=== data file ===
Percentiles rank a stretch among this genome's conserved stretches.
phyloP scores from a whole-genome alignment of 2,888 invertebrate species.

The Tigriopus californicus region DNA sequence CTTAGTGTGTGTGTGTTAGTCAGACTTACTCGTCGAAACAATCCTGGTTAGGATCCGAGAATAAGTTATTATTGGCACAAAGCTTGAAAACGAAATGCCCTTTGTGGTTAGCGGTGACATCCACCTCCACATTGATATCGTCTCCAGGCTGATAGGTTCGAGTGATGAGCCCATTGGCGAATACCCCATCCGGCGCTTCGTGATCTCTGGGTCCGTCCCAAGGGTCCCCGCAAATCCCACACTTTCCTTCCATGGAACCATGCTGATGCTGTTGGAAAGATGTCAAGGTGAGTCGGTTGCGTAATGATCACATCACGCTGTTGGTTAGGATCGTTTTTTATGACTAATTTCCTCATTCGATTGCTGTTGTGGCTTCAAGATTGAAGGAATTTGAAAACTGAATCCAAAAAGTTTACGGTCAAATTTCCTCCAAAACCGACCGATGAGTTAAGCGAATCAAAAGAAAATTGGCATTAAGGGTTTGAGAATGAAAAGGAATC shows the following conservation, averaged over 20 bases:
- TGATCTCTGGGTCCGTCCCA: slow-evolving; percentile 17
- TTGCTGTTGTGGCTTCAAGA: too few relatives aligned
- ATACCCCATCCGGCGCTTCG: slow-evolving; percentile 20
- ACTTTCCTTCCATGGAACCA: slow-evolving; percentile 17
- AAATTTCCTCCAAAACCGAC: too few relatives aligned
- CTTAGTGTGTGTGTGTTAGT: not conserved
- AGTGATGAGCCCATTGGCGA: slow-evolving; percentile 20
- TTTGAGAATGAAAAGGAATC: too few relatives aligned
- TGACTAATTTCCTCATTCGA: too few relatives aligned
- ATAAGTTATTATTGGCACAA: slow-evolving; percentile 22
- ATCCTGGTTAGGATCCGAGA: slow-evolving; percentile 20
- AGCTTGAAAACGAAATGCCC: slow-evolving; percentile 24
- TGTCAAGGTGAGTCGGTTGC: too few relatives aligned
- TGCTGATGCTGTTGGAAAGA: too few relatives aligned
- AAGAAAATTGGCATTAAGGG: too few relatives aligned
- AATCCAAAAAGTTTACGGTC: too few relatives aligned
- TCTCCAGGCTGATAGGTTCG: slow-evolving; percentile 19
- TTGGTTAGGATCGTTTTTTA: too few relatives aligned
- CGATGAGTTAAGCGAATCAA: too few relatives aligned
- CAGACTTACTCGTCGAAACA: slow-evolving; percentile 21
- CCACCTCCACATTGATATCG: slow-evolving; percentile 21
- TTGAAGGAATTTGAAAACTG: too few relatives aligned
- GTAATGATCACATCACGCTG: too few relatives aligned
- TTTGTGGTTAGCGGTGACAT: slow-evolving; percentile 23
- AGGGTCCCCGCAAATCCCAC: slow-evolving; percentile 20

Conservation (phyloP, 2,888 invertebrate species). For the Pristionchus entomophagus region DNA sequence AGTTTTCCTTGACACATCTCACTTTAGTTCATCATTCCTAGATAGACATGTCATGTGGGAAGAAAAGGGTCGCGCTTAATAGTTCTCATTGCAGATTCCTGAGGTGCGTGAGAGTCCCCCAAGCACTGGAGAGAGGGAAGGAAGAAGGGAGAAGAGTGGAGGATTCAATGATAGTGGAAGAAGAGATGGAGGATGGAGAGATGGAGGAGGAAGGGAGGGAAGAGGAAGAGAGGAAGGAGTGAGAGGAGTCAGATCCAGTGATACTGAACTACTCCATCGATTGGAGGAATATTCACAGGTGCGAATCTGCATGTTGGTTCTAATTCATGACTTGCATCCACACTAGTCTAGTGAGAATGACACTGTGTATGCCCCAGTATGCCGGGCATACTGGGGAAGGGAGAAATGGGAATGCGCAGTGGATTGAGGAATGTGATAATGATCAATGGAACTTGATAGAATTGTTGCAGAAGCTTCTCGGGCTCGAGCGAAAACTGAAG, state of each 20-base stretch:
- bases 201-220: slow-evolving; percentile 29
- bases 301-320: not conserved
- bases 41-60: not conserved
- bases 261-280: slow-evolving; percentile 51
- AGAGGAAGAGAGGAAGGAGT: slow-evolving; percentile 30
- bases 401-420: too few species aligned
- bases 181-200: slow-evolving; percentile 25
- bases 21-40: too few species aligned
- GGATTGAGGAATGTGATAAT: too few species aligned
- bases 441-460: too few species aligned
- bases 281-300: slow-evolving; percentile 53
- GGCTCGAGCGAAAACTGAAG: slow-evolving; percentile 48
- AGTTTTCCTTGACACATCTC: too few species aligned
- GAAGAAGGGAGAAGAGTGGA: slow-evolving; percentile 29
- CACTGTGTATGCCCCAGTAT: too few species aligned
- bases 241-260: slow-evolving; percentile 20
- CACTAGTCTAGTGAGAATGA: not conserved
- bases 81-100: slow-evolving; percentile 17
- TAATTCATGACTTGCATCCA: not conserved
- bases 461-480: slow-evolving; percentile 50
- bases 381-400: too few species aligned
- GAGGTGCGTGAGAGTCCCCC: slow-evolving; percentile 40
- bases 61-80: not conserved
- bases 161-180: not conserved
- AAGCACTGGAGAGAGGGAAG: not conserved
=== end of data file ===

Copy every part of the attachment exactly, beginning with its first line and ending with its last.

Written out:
Percentiles rank a stretch among this genome's conserved stretches.
phyloP scores from a whole-genome alignment of 2,888 invertebrate species.

The Tigriopus californicus region DNA sequence CTTAGTGTGTGTGTGTTAGTCAGACTTACTCGTCGAAACAATCCTGGTTAGGATCCGAGAATAAGTTATTATTGGCACAAAGCTTGAAAACGAAATGCCCTTTGTGGTTAGCGGTGACATCCACCTCCACATTGATATCGTCTCCAGGCTGATAGGTTCGAGTGATGAGCCCATTGGCGAATACCCCATCCGGCGCTTCGTGATCTCTGGGTCCGTCCCAAGGGTCCCCGCAAATCCCACACTTTCCTTCCATGGAACCATGCTGATGCTGTTGGAAAGATGTCAAGGTGAGTCGGTTGCGTAATGATCACATCACGCTGTTGGTTAGGATCGTTTTTTATGACTAATTTCCTCATTCGATTGCTGTTGTGGCTTCAAGATTGAAGGAATTTGAAAACTGAATCCAAAAAGTTTACGGTCAAATTTCCTCCAAAACCGACCGATGAGTTAAGCGAATCAAAAGAAAATTGGCATTAAGGGTTTGAGAATGAAAAGGAATC shows the following conservation, averaged over 20 bases:
- TGATCTCTGGGTCCGTCCCA: slow-evolving; percentile 17
- TTGCTGTTGTGGCTTCAAGA: too few relatives aligned
- ATACCCCATCCGGCGCTTCG: slow-evolving; percentile 20
- ACTTTCCTTCCATGGAACCA: slow-evolving; percentile 17
- AAATTTCCTCCAAAACCGAC: too few relatives aligned
- CTTAGTGTGTGTGTGTTAGT: not conserved
- AGTGATGAGCCCATTGGCGA: slow-evolving; percentile 20
- TTTGAGAATGAAAAGGAATC: too few relatives aligned
- TGACTAATTTCCTCATTCGA: too few relatives aligned
- ATAAGTTATTATTGGCACAA: slow-evolving; percentile 22
- ATCCTGGTTAGGATCCGAGA: slow-evolving; percentile 20
- AGCTTGAAAACGAAATGCCC: slow-evolving; percentile 24
- TGTCAAGGTGAGTCGGTTGC: too few relatives aligned
- TGCTGATGCTGTTGGAAAGA: too few relatives aligned
- AAGAAAATTGGCATTAAGGG: too few relatives aligned
- AATCCAAAAAGTTTACGGTC: too few relatives aligned
- TCTCCAGGCTGATAGGTTCG: slow-evolving; percentile 19
- TTGGTTAGGATCGTTTTTTA: too few relatives aligned
- CGATGAGTTAAGCGAATCAA: too few relatives aligned
- CAGACTTACTCGTCGAAACA: slow-evolving; percentile 21
- CCACCTCCACATTGATATCG: slow-evolving; percentile 21
- TTGAAGGAATTTGAAAACTG: too few relatives aligned
- GTAATGATCACATCACGCTG: too few relatives aligned
- TTTGTGGTTAGCGGTGACAT: slow-evolving; percentile 23
- AGGGTCCCCGCAAATCCCAC: slow-evolving; percentile 20

Conservation (phyloP, 2,888 invertebrate species). For the Pristionchus entomophagus region DNA sequence AGTTTTCCTTGACACATCTCACTTTAGTTCATCATTCCTAGATAGACATGTCATGTGGGAAGAAAAGGGTCGCGCTTAATAGTTCTCATTGCAGATTCCTGAGGTGCGTGAGAGTCCCCCAAGCACTGGAGAGAGGGAAGGAAGAAGGGAGAAGAGTGGAGGATTCAATGATAGTGGAAGAAGAGATGGAGGATGGAGAGATGGAGGAGGAAGGGAGGGAAGAGGAAGAGAGGAAGGAGTGAGAGGAGTCAGATCCAGTGATACTGAACTACTCCATCGATTGGAGGAATATTCACAGGTGCGAATCTGCATGTTGGTTCTAATTCATGACTTGCATCCACACTAGTCTAGTGAGAATGACACTGTGTATGCCCCAGTATGCCGGGCATACTGGGGAAGGGAGAAATGGGAATGCGCAGTGGATTGAGGAATGTGATAATGATCAATGGAACTTGATAGAATTGTTGCAGAAGCTTCTCGGGCTCGAGCGAAAACTGAAG, state of each 20-base stretch:
- bases 201-220: slow-evolving; percentile 29
- bases 301-320: not conserved
- bases 41-60: not conserved
- bases 261-280: slow-evolving; percentile 51
- AGAGGAAGAGAGGAAGGAGT: slow-evolving; percentile 30
- bases 401-420: too few species aligned
- bases 181-200: slow-evolving; percentile 25
- bases 21-40: too few species aligned
- GGATTGAGGAATGTGATAAT: too few species aligned
- bases 441-460: too few species aligned
- bases 281-300: slow-evolving; percentile 53
- GGCTCGAGCGAAAACTGAAG: slow-evolving; percentile 48
- AGTTTTCCTTGACACATCTC: too few species aligned
- GAAGAAGGGAGAAGAGTGGA: slow-evolving; percentile 29
- CACTGTGTATGCCCCAGTAT: too few species aligned
- bases 241-260: slow-evolving; percentile 20
- CACTAGTCTAGTGAGAATGA: not conserved
- bases 81-100: slow-evolving; percentile 17
- TAATTCATGACTTGCATCCA: not conserved
- bases 461-480: slow-evolving; percentile 50
- bases 381-400: too few species aligned
- GAGGTGCGTGAGAGTCCCCC: slow-evolving; percentile 40
- bases 61-80: not conserved
- bases 161-180: not conserved
- AAGCACTGGAGAGAGGGAAG: not conserved